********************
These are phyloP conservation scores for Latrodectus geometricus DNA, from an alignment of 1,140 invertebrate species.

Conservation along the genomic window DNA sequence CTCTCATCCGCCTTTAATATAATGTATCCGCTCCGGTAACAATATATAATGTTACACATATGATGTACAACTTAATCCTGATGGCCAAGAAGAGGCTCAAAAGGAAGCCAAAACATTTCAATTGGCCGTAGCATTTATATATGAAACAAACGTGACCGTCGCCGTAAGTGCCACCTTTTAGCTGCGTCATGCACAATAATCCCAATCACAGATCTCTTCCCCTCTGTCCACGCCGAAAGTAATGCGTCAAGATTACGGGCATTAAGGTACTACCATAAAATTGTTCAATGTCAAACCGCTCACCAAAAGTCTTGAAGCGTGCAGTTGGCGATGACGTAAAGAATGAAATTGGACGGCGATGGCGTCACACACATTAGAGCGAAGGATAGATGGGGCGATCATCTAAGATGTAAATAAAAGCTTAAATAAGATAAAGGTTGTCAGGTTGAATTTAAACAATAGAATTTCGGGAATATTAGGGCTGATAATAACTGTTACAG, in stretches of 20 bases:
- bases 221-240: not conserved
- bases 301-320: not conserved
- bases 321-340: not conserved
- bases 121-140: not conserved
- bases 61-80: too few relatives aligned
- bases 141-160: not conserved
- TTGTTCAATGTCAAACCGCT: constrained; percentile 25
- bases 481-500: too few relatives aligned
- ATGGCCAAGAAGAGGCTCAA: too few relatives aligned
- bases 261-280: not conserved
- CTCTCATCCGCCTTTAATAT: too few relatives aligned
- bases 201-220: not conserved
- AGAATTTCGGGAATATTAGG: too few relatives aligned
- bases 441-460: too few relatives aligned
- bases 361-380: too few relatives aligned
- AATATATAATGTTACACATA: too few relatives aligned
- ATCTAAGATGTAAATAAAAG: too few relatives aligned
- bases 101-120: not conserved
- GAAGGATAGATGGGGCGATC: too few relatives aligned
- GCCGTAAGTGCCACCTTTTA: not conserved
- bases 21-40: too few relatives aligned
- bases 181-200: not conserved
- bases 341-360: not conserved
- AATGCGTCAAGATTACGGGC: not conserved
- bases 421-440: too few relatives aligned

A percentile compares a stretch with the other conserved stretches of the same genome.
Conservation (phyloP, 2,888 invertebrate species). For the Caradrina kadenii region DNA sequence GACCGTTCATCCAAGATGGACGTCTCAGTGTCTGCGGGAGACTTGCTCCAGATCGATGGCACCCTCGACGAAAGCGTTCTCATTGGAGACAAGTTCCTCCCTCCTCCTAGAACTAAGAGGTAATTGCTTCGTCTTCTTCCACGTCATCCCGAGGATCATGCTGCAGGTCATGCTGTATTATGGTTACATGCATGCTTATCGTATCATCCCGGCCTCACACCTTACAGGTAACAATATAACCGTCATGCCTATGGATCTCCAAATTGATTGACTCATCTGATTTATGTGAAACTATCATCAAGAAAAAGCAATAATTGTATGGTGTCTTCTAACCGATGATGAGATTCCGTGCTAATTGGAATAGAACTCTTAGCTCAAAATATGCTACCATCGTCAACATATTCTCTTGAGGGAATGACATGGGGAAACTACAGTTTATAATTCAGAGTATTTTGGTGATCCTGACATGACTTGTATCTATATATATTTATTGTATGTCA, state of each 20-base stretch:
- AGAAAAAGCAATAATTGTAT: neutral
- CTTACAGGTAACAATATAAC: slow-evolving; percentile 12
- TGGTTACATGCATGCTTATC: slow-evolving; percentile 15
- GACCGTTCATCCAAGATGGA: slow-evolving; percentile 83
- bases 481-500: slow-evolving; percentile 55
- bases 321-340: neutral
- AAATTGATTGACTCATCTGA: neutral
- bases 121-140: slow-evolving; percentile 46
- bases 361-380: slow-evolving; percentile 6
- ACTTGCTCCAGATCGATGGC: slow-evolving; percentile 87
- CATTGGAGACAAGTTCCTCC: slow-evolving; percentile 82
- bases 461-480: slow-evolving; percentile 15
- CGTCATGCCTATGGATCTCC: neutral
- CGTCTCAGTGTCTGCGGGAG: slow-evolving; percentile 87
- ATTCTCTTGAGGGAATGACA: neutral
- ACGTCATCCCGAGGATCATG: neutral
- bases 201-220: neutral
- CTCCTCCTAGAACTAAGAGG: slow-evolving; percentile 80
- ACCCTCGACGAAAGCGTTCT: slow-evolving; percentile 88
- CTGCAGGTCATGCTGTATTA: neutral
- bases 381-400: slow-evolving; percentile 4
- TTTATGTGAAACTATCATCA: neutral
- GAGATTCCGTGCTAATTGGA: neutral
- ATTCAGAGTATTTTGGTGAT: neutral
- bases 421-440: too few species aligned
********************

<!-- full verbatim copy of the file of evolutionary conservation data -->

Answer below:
These are phyloP conservation scores for Latrodectus geometricus DNA, from an alignment of 1,140 invertebrate species.

Conservation along the genomic window DNA sequence CTCTCATCCGCCTTTAATATAATGTATCCGCTCCGGTAACAATATATAATGTTACACATATGATGTACAACTTAATCCTGATGGCCAAGAAGAGGCTCAAAAGGAAGCCAAAACATTTCAATTGGCCGTAGCATTTATATATGAAACAAACGTGACCGTCGCCGTAAGTGCCACCTTTTAGCTGCGTCATGCACAATAATCCCAATCACAGATCTCTTCCCCTCTGTCCACGCCGAAAGTAATGCGTCAAGATTACGGGCATTAAGGTACTACCATAAAATTGTTCAATGTCAAACCGCTCACCAAAAGTCTTGAAGCGTGCAGTTGGCGATGACGTAAAGAATGAAATTGGACGGCGATGGCGTCACACACATTAGAGCGAAGGATAGATGGGGCGATCATCTAAGATGTAAATAAAAGCTTAAATAAGATAAAGGTTGTCAGGTTGAATTTAAACAATAGAATTTCGGGAATATTAGGGCTGATAATAACTGTTACAG, in stretches of 20 bases:
- bases 221-240: not conserved
- bases 301-320: not conserved
- bases 321-340: not conserved
- bases 121-140: not conserved
- bases 61-80: too few relatives aligned
- bases 141-160: not conserved
- TTGTTCAATGTCAAACCGCT: constrained; percentile 25
- bases 481-500: too few relatives aligned
- ATGGCCAAGAAGAGGCTCAA: too few relatives aligned
- bases 261-280: not conserved
- CTCTCATCCGCCTTTAATAT: too few relatives aligned
- bases 201-220: not conserved
- AGAATTTCGGGAATATTAGG: too few relatives aligned
- bases 441-460: too few relatives aligned
- bases 361-380: too few relatives aligned
- AATATATAATGTTACACATA: too few relatives aligned
- ATCTAAGATGTAAATAAAAG: too few relatives aligned
- bases 101-120: not conserved
- GAAGGATAGATGGGGCGATC: too few relatives aligned
- GCCGTAAGTGCCACCTTTTA: not conserved
- bases 21-40: too few relatives aligned
- bases 181-200: not conserved
- bases 341-360: not conserved
- AATGCGTCAAGATTACGGGC: not conserved
- bases 421-440: too few relatives aligned

A percentile compares a stretch with the other conserved stretches of the same genome.
Conservation (phyloP, 2,888 invertebrate species). For the Caradrina kadenii region DNA sequence GACCGTTCATCCAAGATGGACGTCTCAGTGTCTGCGGGAGACTTGCTCCAGATCGATGGCACCCTCGACGAAAGCGTTCTCATTGGAGACAAGTTCCTCCCTCCTCCTAGAACTAAGAGGTAATTGCTTCGTCTTCTTCCACGTCATCCCGAGGATCATGCTGCAGGTCATGCTGTATTATGGTTACATGCATGCTTATCGTATCATCCCGGCCTCACACCTTACAGGTAACAATATAACCGTCATGCCTATGGATCTCCAAATTGATTGACTCATCTGATTTATGTGAAACTATCATCAAGAAAAAGCAATAATTGTATGGTGTCTTCTAACCGATGATGAGATTCCGTGCTAATTGGAATAGAACTCTTAGCTCAAAATATGCTACCATCGTCAACATATTCTCTTGAGGGAATGACATGGGGAAACTACAGTTTATAATTCAGAGTATTTTGGTGATCCTGACATGACTTGTATCTATATATATTTATTGTATGTCA, state of each 20-base stretch:
- AGAAAAAGCAATAATTGTAT: neutral
- CTTACAGGTAACAATATAAC: slow-evolving; percentile 12
- TGGTTACATGCATGCTTATC: slow-evolving; percentile 15
- GACCGTTCATCCAAGATGGA: slow-evolving; percentile 83
- bases 481-500: slow-evolving; percentile 55
- bases 321-340: neutral
- AAATTGATTGACTCATCTGA: neutral
- bases 121-140: slow-evolving; percentile 46
- bases 361-380: slow-evolving; percentile 6
- ACTTGCTCCAGATCGATGGC: slow-evolving; percentile 87
- CATTGGAGACAAGTTCCTCC: slow-evolving; percentile 82
- bases 461-480: slow-evolving; percentile 15
- CGTCATGCCTATGGATCTCC: neutral
- CGTCTCAGTGTCTGCGGGAG: slow-evolving; percentile 87
- ATTCTCTTGAGGGAATGACA: neutral
- ACGTCATCCCGAGGATCATG: neutral
- bases 201-220: neutral
- CTCCTCCTAGAACTAAGAGG: slow-evolving; percentile 80
- ACCCTCGACGAAAGCGTTCT: slow-evolving; percentile 88
- CTGCAGGTCATGCTGTATTA: neutral
- bases 381-400: slow-evolving; percentile 4
- TTTATGTGAAACTATCATCA: neutral
- GAGATTCCGTGCTAATTGGA: neutral
- ATTCAGAGTATTTTGGTGAT: neutral
- bases 421-440: too few species aligned